Foodservice demand for fresh produce has virtually stopped in Europe, North America, and New Zealand and is rapidly slowing in Australia. But overall sales volumes of fresh produce are expected to remain at pre-coronavirus levels or even to increase, as at-home meals include a higher proportion of fruit and vegetables compared to out-of-home meals. During mid-March 2020, fresh produce retail sales increased over 30% YOY in the US, while sales of frozen fruits and vegetables increased over 100% YOY because hoarding and eating at home have become more prevalent. The ‘healthfulness halo’ around fresh produce could be a positive demand factor that ends up lasting longer than the Covid-19 outbreak. Also, online sales and grocery delivery business have risen significantly, according to data from Nielsen. In China, fresh produce sales via online platforms MissFresh, Dada-JD Daojia, Dingdong, and Freshippo grew by 300%, 374%, 220%, and 330% YOY, respectively, during the virus lockdown period. Likely this will have an impact on shopping behavior beyond the coronavirus crisis.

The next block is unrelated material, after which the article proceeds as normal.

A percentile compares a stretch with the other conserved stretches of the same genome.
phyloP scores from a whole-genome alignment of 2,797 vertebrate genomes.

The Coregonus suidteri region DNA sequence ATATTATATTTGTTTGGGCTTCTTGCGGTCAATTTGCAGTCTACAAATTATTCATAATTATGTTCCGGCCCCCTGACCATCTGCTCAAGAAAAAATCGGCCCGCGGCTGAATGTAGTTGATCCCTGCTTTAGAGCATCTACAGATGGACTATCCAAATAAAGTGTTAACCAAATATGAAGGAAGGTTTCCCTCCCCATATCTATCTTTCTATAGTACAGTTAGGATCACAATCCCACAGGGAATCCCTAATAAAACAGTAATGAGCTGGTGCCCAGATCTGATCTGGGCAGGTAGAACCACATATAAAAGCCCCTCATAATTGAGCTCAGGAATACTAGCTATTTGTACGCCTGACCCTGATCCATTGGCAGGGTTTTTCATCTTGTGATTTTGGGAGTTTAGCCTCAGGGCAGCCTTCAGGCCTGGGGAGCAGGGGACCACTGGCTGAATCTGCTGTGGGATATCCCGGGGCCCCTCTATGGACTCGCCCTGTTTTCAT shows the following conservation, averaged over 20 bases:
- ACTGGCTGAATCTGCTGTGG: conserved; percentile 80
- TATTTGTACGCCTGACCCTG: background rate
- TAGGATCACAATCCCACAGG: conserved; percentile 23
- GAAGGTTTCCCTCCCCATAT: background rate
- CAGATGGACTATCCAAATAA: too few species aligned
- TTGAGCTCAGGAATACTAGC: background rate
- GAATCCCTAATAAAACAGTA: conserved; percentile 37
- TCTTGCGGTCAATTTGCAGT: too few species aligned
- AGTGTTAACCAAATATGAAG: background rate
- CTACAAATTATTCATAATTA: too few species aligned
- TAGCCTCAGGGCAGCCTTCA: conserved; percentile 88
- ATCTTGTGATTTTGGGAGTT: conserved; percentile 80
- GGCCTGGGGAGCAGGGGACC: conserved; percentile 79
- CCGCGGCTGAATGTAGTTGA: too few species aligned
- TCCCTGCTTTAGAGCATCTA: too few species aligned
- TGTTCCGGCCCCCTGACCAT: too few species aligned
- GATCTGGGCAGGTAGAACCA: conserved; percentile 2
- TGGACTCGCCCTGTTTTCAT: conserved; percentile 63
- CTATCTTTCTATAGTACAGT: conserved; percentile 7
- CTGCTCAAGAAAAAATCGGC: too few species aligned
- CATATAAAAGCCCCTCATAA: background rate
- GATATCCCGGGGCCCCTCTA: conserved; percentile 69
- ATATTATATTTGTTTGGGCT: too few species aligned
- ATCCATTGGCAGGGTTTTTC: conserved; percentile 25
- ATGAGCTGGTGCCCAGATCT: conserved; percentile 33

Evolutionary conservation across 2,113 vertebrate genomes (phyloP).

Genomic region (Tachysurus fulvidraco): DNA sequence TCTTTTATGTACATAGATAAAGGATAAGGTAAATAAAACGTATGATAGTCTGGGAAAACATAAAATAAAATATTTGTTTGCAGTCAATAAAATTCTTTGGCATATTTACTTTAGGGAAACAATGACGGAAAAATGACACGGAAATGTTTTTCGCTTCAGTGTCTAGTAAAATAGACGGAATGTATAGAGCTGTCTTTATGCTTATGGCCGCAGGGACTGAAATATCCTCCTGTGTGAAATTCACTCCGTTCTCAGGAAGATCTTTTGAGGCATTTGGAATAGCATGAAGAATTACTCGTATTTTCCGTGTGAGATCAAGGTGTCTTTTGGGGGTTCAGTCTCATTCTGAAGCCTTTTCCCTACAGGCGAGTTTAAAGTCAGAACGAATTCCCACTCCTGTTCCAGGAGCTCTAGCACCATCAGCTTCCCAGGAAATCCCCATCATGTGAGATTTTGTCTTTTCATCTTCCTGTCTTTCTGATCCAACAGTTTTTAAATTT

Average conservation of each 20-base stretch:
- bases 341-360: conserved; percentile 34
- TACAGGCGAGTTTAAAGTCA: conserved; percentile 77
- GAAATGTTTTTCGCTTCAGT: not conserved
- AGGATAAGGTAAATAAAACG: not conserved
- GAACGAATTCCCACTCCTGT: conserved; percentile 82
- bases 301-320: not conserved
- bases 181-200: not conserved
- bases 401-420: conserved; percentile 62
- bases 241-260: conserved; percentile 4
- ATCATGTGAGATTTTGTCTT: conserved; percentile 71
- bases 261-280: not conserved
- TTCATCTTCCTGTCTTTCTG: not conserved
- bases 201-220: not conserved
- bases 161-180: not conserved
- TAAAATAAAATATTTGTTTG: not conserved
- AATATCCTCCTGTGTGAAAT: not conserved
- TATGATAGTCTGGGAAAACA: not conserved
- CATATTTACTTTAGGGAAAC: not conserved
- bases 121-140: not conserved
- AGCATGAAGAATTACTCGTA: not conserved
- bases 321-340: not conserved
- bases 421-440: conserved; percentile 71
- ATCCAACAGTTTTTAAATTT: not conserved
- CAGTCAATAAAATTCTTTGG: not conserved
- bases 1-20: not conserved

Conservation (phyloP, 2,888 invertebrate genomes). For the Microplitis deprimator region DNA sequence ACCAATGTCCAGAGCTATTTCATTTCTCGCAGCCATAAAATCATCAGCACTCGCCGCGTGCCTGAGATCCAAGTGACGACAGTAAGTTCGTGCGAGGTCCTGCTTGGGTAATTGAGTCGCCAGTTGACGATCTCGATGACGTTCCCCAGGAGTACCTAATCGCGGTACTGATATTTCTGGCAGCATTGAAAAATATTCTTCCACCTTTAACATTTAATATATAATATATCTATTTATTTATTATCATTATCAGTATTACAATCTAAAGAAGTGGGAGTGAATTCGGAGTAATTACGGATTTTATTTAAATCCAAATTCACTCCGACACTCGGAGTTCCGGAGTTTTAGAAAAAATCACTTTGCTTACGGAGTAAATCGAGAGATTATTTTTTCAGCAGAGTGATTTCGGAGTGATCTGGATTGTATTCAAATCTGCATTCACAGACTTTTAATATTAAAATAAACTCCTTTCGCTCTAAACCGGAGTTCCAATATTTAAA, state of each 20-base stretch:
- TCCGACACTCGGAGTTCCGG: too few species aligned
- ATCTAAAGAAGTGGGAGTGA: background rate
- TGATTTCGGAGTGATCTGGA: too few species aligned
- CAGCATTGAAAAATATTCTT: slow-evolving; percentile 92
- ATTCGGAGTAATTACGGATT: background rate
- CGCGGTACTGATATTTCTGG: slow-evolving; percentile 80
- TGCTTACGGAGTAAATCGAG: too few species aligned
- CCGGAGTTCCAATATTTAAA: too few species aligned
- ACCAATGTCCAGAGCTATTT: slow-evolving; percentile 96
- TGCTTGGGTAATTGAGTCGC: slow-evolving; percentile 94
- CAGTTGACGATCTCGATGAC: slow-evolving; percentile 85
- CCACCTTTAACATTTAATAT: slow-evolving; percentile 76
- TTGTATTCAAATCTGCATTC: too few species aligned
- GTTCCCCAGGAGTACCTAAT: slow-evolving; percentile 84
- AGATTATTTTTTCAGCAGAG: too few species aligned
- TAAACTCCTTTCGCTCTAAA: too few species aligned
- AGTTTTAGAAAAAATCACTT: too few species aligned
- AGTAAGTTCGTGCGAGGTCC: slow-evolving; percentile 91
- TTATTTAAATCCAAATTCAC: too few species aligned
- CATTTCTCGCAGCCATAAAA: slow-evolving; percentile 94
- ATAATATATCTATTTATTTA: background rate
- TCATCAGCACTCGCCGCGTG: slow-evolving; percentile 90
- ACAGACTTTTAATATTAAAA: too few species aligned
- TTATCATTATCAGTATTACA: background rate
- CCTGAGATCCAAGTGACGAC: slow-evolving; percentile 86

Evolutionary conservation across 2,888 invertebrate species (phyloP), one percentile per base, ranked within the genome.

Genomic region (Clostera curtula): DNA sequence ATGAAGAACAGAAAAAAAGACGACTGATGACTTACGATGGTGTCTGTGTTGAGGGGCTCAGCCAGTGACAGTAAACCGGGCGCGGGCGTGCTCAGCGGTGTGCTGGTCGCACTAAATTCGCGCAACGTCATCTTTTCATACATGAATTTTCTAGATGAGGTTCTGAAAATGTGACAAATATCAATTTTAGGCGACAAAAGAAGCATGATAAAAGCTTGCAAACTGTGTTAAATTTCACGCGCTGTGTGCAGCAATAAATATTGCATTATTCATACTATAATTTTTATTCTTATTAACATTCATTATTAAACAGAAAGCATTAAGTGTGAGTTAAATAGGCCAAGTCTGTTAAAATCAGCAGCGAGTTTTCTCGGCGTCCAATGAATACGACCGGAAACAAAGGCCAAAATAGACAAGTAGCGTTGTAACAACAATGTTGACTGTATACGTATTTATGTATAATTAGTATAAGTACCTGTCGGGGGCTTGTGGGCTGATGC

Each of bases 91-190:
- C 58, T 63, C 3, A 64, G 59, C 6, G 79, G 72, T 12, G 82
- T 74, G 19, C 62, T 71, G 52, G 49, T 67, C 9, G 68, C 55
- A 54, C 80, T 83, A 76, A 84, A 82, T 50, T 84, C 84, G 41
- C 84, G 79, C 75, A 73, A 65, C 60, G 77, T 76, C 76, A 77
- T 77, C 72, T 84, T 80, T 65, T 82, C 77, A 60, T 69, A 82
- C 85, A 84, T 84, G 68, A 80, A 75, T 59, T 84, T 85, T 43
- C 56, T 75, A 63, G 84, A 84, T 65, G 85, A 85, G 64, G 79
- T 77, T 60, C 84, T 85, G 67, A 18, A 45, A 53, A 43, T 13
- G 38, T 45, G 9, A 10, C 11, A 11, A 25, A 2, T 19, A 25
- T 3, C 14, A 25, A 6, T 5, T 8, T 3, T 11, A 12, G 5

High Foodservice Losses for Specific Products and Companies